My grandparents owned a beach front guest house in Bass River on Cape Cod. From the time I was nine years old until I was thirteen, I would spend my summers at this most interesting of places. There was a cartoon painted on a panel beneath the bar in the kitchen. It showed a man leaping into the air with his pants down. The devil was prodding his nethermost regions with a pitchfork and laughing. The banner at the top said Hagberg's Happy Holiday Hole . That pretty much describes summers.
My grandmother was in charge. Oh boy, was she in charge. She had regular guests that would come back every summer and many of them stayed for most of if not the entire summer. I remember so many of them very clearly even today. Two of my favorites were Irwin and Charlotte from New York City. Irwin was an elderly Jewish man who wore suspenders and bow ties. Whenever he saw me, he would reach into the pockets of his enormous pants and pull out a Tootsie Roll and give it to me. Trust me, I looked for him as often as I could. His wife, Charlotte, was a wonderful woman who wore tons of make up and bright red lipstick. Whenever I got trapped by her, she would grab my head, give me a big slobbery kiss and say, “Ah, Butch, you are just too cute”!
I should explain the name, Butch. My grandfather, my father and I all had the same name: Cliff. To differentiate between us, my grandmother started calling me Butch so I would know when she was yelling for me. My grandfather was Clifford Ludwig Hagberg, my father was Clifford L. Hagberg and I was just plain Clifford Hagberg. I will be forever grateful to my parents for not giving me the name Ludwig.
I don't remember my grandfather ever doing much of anything. He only had one job that I can recall: the night front desk person at the Howard Johnson's Motor Lodge in Hyannis. This was very convenient for me because it was right next to the Baptist Church on Main Street where I had my Boy Scout meeting every Wednesday night. Before the meeting, I would stop by to say hello to Grampie and he would give me a quarter which I used to by an ice cream cone at the Howard Johnson's Restaurant. I loved Wednesdays!
My grandfather's main responsibility was to walk the dogs and vacuum the house. I'm pretty sure that was all he ever did. My grandmother did everything else. My grandfather also spoke for my grandmother. Coming back from college one year, I had a full beard and long hair with a ponytail down the middle of my back. My grandmother hated it but she never said a word to me. She did have plenty to say about it to my grandfather and she would get him all riled up. “Butch!”, he would yell at me. “When are you going to get your goddamn hair cut, you look like a goddamn girl”. I knew it was my grandmother speaking but she would immediately jump in and defend me. “Don't you yell at him like that you useless old man. I think he looks just fine”. My grandfather would get pissed, grab his cocktail and disappear into their bedroom and my grandmother would give me a hug and tell me how wonderful I was. The next day, I would overhear her complaining to him about my ponytail and demanding that he speak to me about it. Gotta love my grandmother. Nothing was ever her fault.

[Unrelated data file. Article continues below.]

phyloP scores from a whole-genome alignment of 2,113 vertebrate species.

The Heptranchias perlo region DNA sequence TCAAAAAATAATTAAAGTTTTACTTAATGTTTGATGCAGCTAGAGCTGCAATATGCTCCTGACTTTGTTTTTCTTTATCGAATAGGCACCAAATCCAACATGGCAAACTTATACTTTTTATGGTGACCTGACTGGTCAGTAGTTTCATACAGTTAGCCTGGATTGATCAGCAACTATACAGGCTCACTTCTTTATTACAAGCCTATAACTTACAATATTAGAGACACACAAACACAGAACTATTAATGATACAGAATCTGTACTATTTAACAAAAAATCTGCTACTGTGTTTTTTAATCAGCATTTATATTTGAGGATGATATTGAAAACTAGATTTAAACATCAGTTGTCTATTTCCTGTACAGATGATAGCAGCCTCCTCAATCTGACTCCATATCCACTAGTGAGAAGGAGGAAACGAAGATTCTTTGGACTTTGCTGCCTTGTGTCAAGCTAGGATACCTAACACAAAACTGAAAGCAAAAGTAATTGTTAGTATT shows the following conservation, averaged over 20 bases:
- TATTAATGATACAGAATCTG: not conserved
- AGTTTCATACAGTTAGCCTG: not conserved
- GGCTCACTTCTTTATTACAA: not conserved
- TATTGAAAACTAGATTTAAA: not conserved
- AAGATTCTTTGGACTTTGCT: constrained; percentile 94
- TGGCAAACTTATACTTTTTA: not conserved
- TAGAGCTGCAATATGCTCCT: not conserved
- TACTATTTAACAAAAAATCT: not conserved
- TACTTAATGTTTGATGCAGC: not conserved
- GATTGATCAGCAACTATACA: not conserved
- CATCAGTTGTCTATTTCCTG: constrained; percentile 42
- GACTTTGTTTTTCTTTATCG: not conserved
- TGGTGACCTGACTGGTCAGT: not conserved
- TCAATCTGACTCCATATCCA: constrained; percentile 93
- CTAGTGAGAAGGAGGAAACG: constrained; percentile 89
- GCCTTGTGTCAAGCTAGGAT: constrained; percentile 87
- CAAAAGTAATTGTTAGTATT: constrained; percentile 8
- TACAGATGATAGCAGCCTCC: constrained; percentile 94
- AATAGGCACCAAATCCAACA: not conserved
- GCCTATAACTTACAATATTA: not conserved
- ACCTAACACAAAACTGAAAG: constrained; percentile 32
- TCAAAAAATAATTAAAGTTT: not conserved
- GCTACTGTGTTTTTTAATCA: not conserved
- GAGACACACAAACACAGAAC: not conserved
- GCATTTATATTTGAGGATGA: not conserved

My daily routine usually went like this. Out of bed around 7:30 a.m. There was always someone wanting to go for a walk and we would head out to the beach. To the east, we could see the entrance to Bass River and the lighthouse at the end of the jetty. A mile out and a mile back made for a great way to start the day. On the way back, we would pass the Smuggler's Beach Motor Lodge and I would sneak in and jump into their pool for a quick refresher. The motel was owned by M. Belmont Verstandig and inevitably he would appear in his double breasted blue blazer and captain's hat and throw me out. I got my revenge years later when I bought the hotel from his wife. Now it was my turn to throw the local kids out of my pool!
When we got back from our walk, it was time for breakfast which always included my grandmother making me eat a banana. That's how she got the name Nana Banana. After breakfast, it was out to the beach to play until lunchtime. Every day, after lunch, I would sneak onto the porch where there were two enormous freezers and, hidden in one or the other, were ice cream sandwiches – my favorite. Done with my ice cream, it was back to the beach until cocktail hour which usually started around 9:00 a.m. With Bloody Marys! Yup, a lot of drinking going on at the Beach House. Not for me though.
The afternoons were usually spent in one of two ways. I would either sit in the living room overlooking the ocean and listening to the Red Sox game on the radio with all of the old men. Every day they had a pool which cost a quarter to enter. Someone would always spot me the quarter and I would get to choose my position in the pool. The Red Sox's runs across the top and the other team's runs down the side. You had to pick the intersecting box that would match the final score. If you won, you could pull down as much as two or three dollars. That was the fortune I would use to buy my comic books.
The other way to spend an afternoon was in the parking area playing wiffle ball. My cousins, John and Kim and the kid across the street whose name was Marty would gather almost everyday to play wiffle ball to the death. Marty was great because he had one brown eye and one blue eye. For some reason that was just the coolest thing ever.
Time for dinner which was usually a cookout. The adults would continue on with their drinking and I would get my ginger ale. John, Kim, Marty and I would play cowboys and indians until it was time for bed. Off we'd go and the next day, we'd get up and do it all over again.
How can you beat a childhood like that?